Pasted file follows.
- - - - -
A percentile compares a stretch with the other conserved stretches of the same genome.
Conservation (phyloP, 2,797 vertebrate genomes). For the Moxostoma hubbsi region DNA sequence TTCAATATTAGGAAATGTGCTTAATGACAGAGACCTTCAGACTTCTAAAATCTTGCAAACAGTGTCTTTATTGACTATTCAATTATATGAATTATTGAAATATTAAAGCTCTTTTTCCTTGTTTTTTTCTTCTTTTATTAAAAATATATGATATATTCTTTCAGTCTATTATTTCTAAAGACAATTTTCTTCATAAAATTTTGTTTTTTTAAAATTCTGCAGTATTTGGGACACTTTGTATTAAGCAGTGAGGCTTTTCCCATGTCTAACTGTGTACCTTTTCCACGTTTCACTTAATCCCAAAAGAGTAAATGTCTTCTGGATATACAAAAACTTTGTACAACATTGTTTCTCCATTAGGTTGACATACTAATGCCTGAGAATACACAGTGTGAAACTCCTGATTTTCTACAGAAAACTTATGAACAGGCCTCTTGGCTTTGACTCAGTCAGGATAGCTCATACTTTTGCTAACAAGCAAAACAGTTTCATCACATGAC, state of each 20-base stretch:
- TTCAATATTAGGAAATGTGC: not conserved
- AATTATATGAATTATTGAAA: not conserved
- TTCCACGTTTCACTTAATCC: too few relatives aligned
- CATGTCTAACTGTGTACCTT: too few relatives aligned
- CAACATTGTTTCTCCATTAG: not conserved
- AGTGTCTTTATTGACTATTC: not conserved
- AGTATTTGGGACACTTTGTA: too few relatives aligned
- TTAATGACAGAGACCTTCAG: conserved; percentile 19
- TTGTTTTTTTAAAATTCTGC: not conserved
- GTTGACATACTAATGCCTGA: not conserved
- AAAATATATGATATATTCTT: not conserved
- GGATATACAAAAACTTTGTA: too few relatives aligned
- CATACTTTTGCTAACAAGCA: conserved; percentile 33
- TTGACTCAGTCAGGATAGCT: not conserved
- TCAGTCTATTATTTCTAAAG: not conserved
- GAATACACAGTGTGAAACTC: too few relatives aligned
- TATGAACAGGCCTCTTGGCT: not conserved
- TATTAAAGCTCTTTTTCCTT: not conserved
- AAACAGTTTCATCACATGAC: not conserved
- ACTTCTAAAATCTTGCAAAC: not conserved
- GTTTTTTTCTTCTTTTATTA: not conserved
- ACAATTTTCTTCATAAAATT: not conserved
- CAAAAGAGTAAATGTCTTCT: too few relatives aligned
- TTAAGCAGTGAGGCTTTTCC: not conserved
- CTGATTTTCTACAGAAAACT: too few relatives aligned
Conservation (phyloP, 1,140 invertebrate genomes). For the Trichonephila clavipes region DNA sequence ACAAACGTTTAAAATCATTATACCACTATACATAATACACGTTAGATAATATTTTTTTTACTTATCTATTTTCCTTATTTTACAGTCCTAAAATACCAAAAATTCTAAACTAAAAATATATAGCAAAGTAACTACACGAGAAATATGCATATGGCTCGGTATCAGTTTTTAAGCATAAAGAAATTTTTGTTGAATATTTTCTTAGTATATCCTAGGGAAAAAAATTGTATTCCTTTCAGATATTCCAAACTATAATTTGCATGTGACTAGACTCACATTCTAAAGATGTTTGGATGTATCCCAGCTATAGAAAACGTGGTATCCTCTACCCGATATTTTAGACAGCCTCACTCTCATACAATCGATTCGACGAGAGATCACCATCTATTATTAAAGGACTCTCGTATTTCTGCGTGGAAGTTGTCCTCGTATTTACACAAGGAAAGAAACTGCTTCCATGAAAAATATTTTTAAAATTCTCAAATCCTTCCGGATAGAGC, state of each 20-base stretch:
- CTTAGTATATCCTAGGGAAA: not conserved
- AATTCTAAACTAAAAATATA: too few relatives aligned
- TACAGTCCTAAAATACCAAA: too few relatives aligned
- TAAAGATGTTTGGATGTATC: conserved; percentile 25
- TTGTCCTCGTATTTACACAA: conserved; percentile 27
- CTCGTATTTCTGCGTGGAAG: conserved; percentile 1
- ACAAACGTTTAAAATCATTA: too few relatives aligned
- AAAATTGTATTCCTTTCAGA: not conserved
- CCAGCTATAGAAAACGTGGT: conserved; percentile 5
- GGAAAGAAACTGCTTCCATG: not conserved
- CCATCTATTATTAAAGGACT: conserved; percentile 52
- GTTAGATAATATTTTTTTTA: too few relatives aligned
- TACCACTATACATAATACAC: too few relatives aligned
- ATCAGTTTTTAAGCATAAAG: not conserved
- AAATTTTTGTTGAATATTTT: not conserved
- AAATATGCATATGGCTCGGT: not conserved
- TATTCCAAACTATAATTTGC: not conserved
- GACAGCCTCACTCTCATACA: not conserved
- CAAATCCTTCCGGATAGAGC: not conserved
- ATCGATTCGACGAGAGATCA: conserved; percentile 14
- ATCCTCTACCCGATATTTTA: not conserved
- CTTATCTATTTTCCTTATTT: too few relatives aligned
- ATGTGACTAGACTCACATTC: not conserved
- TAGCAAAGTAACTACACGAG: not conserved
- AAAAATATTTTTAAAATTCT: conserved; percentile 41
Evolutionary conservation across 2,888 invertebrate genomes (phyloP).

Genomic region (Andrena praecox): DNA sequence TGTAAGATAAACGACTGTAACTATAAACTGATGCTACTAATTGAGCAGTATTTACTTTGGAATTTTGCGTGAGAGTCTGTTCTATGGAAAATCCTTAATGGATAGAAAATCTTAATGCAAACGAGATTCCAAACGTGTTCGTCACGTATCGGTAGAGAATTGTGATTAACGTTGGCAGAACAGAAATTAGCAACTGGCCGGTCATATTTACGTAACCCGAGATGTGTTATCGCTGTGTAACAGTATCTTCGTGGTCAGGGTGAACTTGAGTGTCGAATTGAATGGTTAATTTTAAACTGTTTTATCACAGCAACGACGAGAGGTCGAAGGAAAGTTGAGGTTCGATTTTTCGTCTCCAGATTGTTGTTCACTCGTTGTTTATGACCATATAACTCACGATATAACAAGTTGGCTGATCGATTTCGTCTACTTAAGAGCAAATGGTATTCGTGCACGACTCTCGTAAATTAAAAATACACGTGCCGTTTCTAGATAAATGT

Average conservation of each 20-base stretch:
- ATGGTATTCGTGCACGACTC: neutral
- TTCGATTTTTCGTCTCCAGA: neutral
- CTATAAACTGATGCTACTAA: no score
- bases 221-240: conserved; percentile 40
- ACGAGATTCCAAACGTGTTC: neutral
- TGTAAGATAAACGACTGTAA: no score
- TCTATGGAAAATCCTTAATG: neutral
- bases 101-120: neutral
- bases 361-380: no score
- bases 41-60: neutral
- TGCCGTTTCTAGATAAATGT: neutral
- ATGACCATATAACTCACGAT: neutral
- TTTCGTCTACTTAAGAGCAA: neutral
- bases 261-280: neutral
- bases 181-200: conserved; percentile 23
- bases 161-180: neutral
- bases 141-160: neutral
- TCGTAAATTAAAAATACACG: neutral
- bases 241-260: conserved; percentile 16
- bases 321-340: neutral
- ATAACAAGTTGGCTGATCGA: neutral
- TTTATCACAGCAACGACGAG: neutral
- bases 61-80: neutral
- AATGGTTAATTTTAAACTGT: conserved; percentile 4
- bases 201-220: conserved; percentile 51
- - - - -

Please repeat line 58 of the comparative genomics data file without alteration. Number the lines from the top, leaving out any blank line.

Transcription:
- TTCGATTTTTCGTCTCCAGA: neutral